Dating back to the mid-1930s, the Palais Glide is an English sequence dance performed in lines of couples — an early, swing-era "line dance" of sorts.
Danced in lines (of couples or dancers), as illustrated above, with arms linked behind, facing LOD around the room.
Here's newsreel footage from 1938, showing dancers at the Locarno Dance Hall dancing the Palais Glide:
Here's another video, and a picture of (an exaggerated version of) the lean forward.
Many different songs were recommended for the Palais Glide, and pretty much anything in 4/4 time with eight bar phrases will do.
The Original Palais Glide (1935) gives a medley of The Palais Glide, Little Brown Jug, and Waiting at the Church, providing these lyrics:
Learn to do the Palais GlideThe Original Palais Glide (1938) gives a nine-song medley "Poor Little Angeline," "Rusty and Dusty," "Old Folks at Home," "The Sunset Trail," "Loch Lomond," "Pop Goes the Weasel," "The Miller's Daughter Marianne," "Il Trovatore," and "Ten Pretty Girls."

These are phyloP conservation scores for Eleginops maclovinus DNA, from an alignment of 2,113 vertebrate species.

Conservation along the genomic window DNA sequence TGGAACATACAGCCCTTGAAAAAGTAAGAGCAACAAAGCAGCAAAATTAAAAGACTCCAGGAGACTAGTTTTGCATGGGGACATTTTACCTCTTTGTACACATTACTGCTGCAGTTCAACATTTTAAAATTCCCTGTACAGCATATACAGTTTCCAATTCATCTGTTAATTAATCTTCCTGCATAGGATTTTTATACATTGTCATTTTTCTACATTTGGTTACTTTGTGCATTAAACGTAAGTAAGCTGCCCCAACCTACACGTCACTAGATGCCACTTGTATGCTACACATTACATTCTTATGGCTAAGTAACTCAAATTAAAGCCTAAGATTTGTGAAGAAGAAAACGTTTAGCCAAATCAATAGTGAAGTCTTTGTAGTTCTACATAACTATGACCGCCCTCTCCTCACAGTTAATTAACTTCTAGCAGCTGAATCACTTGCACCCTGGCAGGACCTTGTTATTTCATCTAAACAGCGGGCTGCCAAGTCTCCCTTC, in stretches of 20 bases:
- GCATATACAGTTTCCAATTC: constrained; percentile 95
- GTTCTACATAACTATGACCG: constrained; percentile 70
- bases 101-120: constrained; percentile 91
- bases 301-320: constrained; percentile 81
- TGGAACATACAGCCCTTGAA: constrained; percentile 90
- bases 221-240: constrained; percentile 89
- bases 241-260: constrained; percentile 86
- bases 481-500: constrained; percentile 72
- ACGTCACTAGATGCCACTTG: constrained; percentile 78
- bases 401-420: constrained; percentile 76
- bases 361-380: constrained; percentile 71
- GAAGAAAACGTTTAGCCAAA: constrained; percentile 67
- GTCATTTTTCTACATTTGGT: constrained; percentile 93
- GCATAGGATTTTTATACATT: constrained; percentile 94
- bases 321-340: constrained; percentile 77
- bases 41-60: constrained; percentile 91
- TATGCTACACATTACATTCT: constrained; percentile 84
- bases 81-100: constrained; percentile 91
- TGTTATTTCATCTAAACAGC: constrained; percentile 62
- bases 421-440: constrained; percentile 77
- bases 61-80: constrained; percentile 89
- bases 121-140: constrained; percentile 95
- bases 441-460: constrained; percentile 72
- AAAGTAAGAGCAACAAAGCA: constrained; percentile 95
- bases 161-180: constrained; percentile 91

All together side by side.
It's as easy as can be,
All you've got to do is take your step from me!
So come and do the Palais Glide,
You'll be happy when you've tried;
Once you start you'll want to go on forever
Swaying in the Palais Glide!
Thanks to Richard Powers and Susan de Guardiola, whose own detailed descriptions and teachings of the Palais Glide I have drawn from in creating this page.
© 2015 Nick Enge
For more, including descriptions of 25 different waltzes and hundreds of variations thereof, see Waltzing: A Manual for Dancing and Living a book by Richard Powers and Nick Enge.
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